Project Toru video
He kākano: The magic seeds of the circle
Home Ground is a collective of artists, responding creatively to the challenges women and
whānau face in the New Zealand justice system.
We all bring something to the table, we all have those magic seeds, it is what we choose to put in the circle that matters.
We wanted to bring our space to life, to show what we bring to the table. How do we do that? With a boil up.
Project Toru 2020 worked with two groups inside and outside of Arohata Prison.
A three-week intensive project was held in the community in February. This was followed by a month of workshops, with the last week moved online due to the Covid-19 lockdown.
Home Ground delivered a series of workshops inside Arohata at the same time. Home Ground worked with the New Zealand Festival of the Arts and Te Ata Festival to present Neo Muyanga at Arohata Upper Prison. The Home Ground participants led the welcome at the event, and approximately 40 women and Corrections staff attended the event. Neo performed and participated in a question and answer session and the women performed several waiata in exchange.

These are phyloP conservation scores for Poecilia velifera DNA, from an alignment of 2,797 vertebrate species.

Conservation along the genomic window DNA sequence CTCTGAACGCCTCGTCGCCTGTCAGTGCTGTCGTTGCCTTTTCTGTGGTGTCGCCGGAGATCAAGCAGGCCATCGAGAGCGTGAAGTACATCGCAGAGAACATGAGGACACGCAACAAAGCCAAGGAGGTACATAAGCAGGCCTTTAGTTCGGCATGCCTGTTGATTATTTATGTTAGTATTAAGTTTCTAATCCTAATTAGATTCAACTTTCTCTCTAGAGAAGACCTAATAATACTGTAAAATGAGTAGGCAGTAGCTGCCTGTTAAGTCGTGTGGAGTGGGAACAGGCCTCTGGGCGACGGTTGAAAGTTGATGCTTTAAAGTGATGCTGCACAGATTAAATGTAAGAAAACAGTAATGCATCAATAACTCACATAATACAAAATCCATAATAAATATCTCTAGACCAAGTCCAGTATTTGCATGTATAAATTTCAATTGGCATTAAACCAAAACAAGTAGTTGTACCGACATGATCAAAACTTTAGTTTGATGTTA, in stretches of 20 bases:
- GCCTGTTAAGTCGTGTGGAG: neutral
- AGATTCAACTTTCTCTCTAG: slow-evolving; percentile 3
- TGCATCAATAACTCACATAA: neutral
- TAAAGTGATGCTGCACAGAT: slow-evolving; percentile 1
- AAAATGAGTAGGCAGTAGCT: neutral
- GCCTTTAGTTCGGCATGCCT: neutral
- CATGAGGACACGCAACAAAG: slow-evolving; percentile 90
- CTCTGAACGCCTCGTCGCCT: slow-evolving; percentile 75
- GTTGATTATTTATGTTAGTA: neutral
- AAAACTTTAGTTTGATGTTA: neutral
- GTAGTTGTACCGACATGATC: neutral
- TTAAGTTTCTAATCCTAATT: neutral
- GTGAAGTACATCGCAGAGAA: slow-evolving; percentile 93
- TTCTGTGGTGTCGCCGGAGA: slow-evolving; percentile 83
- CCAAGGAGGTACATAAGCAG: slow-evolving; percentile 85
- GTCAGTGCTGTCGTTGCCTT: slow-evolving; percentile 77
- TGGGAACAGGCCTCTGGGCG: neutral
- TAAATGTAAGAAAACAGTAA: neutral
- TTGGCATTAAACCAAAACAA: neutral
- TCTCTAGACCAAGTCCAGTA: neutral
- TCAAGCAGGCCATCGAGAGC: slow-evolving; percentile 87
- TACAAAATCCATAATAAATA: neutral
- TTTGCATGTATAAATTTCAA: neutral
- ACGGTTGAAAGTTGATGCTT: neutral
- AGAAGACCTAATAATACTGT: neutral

In Toru we began work on an installation of a re-fashioned kitchen table created by artist Kath Foster. This and a selection of other work was displayed at the end of Project Toru’s presentation.
Our intention is to collaborate over a series of projects and installations to start community conversations and develop our advocacy through a range of public events, online or in the real world.
We came out of Project Toru with two artistic aims:
The public launch of a resource book for women in the justice system, by women in the justice system.
The Home Ground Kitchen Table project, a series of installations based around the kitchen table.
Because Covid happened we added a third:
Three curated digital advocacy pieces based on the participants’ artistic work in collaboration with professional artists.
Project Whā was the result.